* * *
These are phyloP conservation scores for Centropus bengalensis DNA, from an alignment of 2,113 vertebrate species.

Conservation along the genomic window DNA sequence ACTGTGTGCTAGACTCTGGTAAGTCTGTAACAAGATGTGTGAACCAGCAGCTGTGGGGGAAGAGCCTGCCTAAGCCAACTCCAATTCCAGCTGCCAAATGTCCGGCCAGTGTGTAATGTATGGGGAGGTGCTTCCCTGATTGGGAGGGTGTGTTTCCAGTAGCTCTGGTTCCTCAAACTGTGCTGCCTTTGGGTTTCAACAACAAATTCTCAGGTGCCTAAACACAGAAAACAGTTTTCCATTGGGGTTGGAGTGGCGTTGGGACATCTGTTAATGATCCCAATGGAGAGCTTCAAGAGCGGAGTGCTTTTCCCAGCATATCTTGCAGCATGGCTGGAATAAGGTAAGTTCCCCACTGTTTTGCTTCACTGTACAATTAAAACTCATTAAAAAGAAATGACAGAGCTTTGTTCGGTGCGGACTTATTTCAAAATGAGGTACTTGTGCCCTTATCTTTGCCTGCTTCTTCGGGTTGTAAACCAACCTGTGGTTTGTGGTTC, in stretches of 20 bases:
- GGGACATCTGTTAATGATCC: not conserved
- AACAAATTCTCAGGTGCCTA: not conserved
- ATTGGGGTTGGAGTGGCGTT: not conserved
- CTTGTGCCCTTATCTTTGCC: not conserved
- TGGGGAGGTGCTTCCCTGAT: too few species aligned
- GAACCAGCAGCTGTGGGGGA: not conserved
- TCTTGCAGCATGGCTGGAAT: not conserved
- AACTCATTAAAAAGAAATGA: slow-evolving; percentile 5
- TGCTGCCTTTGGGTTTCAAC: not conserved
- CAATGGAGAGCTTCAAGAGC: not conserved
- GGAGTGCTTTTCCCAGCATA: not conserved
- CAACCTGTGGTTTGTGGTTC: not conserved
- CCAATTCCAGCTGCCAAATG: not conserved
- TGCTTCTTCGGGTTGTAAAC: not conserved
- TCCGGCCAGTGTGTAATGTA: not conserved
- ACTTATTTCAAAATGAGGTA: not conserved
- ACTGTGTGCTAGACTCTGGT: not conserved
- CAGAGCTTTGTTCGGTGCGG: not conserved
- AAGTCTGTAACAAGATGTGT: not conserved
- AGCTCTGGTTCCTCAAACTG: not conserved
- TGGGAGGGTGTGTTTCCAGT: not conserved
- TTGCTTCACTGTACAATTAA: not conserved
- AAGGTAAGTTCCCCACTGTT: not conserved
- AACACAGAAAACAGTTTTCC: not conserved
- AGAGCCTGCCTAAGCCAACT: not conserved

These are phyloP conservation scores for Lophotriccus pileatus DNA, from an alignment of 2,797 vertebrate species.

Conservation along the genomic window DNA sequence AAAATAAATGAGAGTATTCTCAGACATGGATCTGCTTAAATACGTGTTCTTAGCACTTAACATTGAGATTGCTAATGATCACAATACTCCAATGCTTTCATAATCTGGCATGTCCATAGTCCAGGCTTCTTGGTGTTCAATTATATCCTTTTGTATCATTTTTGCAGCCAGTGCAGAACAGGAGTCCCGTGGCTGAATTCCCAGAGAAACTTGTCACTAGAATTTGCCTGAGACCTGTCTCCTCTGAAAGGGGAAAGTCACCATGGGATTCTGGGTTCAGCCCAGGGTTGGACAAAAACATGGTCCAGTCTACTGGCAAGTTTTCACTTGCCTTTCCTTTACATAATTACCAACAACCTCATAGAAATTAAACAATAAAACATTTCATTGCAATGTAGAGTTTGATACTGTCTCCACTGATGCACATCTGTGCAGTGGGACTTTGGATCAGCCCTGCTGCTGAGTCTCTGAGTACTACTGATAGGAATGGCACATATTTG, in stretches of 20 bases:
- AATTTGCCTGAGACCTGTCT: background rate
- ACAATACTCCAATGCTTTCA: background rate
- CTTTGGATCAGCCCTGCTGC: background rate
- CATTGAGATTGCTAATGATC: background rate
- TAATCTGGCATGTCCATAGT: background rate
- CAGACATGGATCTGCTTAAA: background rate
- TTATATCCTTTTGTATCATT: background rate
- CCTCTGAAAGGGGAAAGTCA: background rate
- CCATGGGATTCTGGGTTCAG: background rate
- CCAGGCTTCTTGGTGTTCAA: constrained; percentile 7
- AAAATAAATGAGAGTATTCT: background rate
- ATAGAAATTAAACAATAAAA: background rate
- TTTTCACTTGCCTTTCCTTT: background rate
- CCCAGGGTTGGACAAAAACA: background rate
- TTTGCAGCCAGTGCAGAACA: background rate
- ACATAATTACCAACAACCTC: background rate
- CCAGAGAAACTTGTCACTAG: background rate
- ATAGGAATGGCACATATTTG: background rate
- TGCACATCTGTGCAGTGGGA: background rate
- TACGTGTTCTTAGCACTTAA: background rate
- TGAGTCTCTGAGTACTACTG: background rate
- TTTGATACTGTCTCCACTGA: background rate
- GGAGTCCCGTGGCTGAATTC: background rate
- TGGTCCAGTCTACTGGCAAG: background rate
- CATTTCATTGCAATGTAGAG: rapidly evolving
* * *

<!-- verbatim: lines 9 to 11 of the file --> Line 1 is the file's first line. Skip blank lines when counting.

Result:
- TCTTGCAGCATGGCTGGAAT: not conserved
- AACTCATTAAAAAGAAATGA: slow-evolving; percentile 5
- TGCTGCCTTTGGGTTTCAAC: not conserved